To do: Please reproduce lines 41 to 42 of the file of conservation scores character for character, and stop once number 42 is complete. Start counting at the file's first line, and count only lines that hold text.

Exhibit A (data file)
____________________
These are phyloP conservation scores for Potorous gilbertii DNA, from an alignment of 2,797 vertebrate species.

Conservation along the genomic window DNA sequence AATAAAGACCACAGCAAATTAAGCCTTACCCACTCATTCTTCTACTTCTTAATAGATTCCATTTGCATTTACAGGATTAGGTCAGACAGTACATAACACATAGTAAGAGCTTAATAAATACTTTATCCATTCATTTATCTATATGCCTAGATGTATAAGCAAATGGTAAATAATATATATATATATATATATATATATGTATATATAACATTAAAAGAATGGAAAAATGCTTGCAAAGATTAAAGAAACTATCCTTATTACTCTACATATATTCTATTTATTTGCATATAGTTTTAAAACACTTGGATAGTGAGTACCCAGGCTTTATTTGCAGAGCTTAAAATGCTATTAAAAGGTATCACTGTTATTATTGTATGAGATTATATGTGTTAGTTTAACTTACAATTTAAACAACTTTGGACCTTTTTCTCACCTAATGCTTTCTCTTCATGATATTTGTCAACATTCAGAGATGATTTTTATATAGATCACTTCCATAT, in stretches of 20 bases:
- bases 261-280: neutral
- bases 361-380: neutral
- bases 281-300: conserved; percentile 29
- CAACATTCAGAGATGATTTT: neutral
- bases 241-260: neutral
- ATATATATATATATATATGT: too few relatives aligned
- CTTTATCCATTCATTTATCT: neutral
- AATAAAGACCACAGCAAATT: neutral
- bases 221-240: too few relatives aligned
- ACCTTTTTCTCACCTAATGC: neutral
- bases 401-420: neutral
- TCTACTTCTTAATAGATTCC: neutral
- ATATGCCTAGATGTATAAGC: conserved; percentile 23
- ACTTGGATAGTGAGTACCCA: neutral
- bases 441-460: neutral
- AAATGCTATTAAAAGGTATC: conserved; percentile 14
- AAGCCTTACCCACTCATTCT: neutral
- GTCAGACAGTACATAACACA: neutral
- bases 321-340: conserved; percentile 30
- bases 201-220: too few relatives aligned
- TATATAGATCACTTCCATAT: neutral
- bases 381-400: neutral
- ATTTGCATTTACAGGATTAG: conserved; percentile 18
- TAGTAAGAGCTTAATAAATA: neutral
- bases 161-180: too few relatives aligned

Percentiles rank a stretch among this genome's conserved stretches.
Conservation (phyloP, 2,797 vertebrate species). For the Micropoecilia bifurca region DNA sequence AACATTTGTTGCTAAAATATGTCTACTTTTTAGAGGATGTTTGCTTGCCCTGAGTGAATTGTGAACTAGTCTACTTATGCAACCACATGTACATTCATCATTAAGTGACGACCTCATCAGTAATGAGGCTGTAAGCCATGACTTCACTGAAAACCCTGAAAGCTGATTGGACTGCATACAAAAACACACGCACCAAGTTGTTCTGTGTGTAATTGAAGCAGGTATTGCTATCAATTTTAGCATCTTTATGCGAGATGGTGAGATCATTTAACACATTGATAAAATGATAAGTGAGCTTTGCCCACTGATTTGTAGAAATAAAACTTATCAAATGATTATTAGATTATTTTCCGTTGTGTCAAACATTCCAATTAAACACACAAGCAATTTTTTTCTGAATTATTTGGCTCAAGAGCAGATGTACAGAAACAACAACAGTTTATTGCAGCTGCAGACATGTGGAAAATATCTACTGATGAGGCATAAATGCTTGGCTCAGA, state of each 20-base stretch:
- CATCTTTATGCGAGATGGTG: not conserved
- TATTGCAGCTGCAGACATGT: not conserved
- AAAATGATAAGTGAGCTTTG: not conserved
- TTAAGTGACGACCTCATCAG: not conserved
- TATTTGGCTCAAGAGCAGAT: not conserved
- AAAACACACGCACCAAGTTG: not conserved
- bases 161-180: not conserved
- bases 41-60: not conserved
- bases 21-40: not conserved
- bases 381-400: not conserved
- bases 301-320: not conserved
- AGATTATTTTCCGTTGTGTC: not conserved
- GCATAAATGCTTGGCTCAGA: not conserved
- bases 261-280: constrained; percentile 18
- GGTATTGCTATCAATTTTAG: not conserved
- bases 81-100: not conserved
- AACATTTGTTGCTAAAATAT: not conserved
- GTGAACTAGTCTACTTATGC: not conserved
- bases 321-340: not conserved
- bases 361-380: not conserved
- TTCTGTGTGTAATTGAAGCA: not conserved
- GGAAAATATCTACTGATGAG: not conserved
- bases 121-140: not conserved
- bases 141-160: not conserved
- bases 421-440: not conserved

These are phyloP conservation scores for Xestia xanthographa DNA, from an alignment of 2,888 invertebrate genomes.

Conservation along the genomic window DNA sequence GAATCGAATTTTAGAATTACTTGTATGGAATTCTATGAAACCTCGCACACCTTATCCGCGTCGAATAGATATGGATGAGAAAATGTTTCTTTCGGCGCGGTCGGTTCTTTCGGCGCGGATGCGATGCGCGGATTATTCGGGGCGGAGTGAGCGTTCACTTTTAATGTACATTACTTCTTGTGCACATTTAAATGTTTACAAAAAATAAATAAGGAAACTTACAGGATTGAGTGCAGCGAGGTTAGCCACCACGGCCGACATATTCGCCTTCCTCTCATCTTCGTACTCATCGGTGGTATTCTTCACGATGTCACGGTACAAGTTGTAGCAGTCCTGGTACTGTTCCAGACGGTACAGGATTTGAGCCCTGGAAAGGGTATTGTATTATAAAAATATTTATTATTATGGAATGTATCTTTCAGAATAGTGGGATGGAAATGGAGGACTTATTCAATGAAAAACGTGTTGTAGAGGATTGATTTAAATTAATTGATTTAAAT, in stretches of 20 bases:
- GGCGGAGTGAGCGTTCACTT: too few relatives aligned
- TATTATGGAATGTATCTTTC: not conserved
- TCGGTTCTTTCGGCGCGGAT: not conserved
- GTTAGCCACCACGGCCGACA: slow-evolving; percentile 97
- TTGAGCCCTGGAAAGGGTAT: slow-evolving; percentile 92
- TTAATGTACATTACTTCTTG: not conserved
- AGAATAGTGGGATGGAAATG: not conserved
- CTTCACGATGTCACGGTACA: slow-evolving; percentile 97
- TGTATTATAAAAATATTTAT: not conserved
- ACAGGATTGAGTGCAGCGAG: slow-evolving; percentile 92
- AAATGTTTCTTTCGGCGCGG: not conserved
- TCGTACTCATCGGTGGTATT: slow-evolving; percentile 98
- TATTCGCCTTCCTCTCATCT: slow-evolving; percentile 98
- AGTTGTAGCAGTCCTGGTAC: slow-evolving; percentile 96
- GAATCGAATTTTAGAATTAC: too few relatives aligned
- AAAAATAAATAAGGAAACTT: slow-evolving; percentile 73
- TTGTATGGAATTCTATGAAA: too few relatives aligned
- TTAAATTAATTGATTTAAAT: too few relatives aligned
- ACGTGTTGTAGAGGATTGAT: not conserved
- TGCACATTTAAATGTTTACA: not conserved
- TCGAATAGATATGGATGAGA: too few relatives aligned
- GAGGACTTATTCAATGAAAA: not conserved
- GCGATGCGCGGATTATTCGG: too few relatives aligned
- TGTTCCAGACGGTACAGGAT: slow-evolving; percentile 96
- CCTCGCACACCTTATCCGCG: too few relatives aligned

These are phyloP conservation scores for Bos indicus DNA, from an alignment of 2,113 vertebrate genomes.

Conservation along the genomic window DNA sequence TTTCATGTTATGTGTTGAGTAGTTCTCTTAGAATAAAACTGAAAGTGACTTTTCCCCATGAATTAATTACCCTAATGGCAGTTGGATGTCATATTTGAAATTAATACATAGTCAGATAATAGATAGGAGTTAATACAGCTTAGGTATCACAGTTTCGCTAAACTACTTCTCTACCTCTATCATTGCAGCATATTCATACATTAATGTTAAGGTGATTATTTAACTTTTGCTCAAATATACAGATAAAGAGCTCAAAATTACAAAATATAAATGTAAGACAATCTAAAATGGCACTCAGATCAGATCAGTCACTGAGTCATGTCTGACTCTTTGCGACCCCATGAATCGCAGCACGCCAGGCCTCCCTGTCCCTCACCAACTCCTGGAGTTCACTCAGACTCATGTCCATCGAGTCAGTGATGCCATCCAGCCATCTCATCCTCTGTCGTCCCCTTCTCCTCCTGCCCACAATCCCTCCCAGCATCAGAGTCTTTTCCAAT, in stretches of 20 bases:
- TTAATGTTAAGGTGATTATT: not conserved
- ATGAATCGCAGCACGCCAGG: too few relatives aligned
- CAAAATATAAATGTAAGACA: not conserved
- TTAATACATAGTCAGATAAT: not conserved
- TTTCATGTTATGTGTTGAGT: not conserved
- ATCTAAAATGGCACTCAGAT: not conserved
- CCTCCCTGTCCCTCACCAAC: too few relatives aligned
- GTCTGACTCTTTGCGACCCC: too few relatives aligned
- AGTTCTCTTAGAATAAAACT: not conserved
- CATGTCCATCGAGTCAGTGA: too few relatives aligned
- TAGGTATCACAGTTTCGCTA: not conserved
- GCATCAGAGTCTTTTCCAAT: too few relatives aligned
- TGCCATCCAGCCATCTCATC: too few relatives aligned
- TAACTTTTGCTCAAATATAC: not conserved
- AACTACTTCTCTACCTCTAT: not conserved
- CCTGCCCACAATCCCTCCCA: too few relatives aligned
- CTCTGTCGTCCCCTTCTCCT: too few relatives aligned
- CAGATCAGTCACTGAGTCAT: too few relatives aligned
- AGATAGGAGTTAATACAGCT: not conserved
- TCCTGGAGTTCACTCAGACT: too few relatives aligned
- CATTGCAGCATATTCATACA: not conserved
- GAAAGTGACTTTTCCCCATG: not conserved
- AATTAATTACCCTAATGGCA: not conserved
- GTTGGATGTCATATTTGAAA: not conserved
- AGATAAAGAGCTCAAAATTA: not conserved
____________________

- AGATTATTTTCCGTTGTGTC: not conserved
- GCATAAATGCTTGGCTCAGA: not conserved